Alongside the coronavirus driven plunge in stocks in March, perhaps the biggest market story of 2020 has been the rise of an army of day-traders pouring into stocks.
Shares in bankrupt companies like Hertz and JCPenney saw massive price spikes thanks to day-traders buying their sharply discounted stock in pursuit of a quick buck.
When German fintech Wirecard went into insolvency, and shares plummeted, it looked like a flurry of day-traders would flock to the battered stock to make some quick money.
But Wirecard is so toxic that even traders on Robinhood — the zero-commission brokerage popular with millennials — said they would rather keep the stock at arm’s length, several users of the platform told Business Insider this week.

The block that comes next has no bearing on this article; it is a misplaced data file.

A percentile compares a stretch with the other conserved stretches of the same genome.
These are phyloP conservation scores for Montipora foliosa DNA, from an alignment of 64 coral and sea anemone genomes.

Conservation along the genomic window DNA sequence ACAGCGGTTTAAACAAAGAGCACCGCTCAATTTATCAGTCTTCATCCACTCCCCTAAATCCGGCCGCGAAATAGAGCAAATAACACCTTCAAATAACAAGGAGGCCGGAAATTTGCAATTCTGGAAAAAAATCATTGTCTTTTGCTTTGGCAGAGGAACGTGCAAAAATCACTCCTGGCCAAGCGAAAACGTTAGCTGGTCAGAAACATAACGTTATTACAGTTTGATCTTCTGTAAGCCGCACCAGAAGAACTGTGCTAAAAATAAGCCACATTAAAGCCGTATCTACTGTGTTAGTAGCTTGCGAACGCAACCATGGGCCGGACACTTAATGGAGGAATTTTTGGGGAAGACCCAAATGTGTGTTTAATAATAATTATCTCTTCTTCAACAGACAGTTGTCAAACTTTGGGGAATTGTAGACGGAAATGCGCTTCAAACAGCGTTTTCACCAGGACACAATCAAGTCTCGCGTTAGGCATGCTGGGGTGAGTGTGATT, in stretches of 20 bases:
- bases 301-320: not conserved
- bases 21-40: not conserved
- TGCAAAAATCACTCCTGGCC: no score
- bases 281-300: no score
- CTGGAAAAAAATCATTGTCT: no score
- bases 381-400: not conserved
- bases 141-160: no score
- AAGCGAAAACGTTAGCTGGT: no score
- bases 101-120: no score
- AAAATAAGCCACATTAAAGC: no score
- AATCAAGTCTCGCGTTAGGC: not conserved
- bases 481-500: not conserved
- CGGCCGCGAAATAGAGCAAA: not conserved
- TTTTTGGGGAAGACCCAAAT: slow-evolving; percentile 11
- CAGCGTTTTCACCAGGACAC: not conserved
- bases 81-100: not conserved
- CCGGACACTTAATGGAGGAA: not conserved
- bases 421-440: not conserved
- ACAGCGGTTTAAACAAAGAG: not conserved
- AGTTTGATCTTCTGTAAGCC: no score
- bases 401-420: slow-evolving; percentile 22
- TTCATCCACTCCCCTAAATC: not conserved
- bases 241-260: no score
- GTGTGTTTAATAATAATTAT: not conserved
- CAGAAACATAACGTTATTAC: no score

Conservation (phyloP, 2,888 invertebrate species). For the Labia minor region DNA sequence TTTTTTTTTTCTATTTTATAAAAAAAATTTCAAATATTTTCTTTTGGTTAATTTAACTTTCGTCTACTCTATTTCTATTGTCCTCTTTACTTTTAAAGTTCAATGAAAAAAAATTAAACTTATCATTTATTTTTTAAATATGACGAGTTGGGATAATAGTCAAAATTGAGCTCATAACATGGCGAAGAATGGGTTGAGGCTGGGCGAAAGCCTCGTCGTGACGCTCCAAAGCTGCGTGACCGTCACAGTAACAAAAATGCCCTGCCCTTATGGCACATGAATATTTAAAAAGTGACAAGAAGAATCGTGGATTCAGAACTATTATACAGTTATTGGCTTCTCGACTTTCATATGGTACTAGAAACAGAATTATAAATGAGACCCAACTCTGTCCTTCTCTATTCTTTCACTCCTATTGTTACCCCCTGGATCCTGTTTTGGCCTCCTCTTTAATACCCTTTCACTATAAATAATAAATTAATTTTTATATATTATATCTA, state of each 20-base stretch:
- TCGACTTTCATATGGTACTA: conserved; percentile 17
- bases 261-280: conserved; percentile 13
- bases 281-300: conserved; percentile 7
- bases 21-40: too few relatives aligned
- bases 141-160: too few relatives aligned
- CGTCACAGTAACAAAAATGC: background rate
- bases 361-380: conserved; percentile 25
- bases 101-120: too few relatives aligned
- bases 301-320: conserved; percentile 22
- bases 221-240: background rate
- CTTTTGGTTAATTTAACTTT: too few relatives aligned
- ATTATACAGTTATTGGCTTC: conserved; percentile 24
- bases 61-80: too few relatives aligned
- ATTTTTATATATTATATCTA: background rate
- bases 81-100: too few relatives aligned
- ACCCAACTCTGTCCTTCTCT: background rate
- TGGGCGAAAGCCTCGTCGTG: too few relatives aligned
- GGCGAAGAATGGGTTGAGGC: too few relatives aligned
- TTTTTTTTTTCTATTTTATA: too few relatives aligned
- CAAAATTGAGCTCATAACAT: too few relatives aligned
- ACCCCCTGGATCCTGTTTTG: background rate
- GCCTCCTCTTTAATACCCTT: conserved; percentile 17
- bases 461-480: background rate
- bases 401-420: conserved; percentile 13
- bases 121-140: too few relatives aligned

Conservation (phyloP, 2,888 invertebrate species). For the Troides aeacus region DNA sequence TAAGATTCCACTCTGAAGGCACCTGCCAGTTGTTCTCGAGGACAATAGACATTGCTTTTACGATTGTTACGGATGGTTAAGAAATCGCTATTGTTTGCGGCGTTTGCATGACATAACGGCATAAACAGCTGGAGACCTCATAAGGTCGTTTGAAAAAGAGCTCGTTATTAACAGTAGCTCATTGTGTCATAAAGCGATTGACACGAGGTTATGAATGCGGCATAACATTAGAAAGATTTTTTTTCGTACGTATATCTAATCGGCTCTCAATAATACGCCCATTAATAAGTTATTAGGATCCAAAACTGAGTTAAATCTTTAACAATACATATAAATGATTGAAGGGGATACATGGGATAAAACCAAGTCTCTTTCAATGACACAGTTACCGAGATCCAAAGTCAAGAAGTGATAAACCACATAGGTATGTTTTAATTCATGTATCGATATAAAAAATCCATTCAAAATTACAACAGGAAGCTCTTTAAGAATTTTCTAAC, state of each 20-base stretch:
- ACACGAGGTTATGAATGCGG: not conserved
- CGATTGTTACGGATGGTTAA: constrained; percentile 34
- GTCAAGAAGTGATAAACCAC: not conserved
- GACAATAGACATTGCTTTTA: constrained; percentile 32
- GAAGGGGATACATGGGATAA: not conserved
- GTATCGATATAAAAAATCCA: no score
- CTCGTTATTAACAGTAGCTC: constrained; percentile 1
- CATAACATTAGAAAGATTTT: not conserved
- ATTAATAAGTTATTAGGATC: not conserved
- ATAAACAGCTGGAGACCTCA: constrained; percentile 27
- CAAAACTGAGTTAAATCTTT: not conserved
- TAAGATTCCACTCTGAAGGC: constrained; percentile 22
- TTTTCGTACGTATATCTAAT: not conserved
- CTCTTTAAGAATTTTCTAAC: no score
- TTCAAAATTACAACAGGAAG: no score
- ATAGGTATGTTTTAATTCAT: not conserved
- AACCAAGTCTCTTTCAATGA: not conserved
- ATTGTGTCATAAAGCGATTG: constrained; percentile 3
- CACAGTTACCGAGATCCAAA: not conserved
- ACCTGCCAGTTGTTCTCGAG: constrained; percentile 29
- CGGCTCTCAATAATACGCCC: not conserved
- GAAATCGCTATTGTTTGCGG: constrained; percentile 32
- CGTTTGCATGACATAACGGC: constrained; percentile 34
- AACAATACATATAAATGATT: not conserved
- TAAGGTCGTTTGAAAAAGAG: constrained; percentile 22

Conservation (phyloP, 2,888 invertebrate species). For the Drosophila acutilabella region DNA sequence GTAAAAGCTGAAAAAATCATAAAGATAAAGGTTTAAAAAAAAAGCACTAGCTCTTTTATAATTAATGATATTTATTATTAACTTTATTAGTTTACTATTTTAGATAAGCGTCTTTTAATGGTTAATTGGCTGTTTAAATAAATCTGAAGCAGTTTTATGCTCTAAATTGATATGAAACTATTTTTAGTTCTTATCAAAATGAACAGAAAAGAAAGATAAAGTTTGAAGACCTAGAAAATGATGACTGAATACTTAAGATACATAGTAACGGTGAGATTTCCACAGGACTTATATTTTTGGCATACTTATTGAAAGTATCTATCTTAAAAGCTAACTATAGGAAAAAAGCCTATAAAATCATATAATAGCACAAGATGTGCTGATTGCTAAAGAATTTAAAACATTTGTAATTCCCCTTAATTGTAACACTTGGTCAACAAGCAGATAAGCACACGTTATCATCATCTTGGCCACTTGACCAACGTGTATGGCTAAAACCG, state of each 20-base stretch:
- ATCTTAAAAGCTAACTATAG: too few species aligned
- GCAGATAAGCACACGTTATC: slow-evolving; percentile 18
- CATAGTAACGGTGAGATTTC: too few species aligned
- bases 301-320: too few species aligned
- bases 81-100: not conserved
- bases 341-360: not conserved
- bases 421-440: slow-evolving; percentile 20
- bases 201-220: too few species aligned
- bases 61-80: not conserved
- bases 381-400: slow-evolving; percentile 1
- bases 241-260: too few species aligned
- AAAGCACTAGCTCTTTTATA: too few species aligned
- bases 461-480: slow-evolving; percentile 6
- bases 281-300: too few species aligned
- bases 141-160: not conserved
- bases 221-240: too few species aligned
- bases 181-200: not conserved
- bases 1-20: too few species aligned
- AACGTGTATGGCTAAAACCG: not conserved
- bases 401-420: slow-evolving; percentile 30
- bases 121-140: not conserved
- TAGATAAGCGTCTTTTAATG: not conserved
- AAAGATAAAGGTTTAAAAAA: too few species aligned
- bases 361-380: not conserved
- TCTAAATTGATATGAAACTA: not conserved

The user told Markets Insider that they’d made some money on the stock as it surged early this week, but has since pulled out.
“I made my bucks and won’t touch this s— again.”
“It was one of the few ‘once in a lifetime opportunities,’ I was lucky enough to ride on that wave, and I certainly won’t challenge my luck again by jumping into it one more time. F—, no.”
Not everyone is down is on Wirecard
But not all users were overly bearish on the stock. Some acknowledged it could rise or offer some potential, but still said they would exercise a degree of caution.
“Any rise out of Wirecard would come out of the same new investors with Robinhood accounts that necromanced Hertz a few weeks ago,” one said.
If this were to happen, it presents a great opportunity to buy puts.”
Another added: “It is possible that Wirecard gets bought up over 10 euros once again. That is mainly a result of shorts covering, put options being exercised and maybe, just maybe a bit of speculation.”
However, they added that they would not personally “touch it with a 10 feet pole.”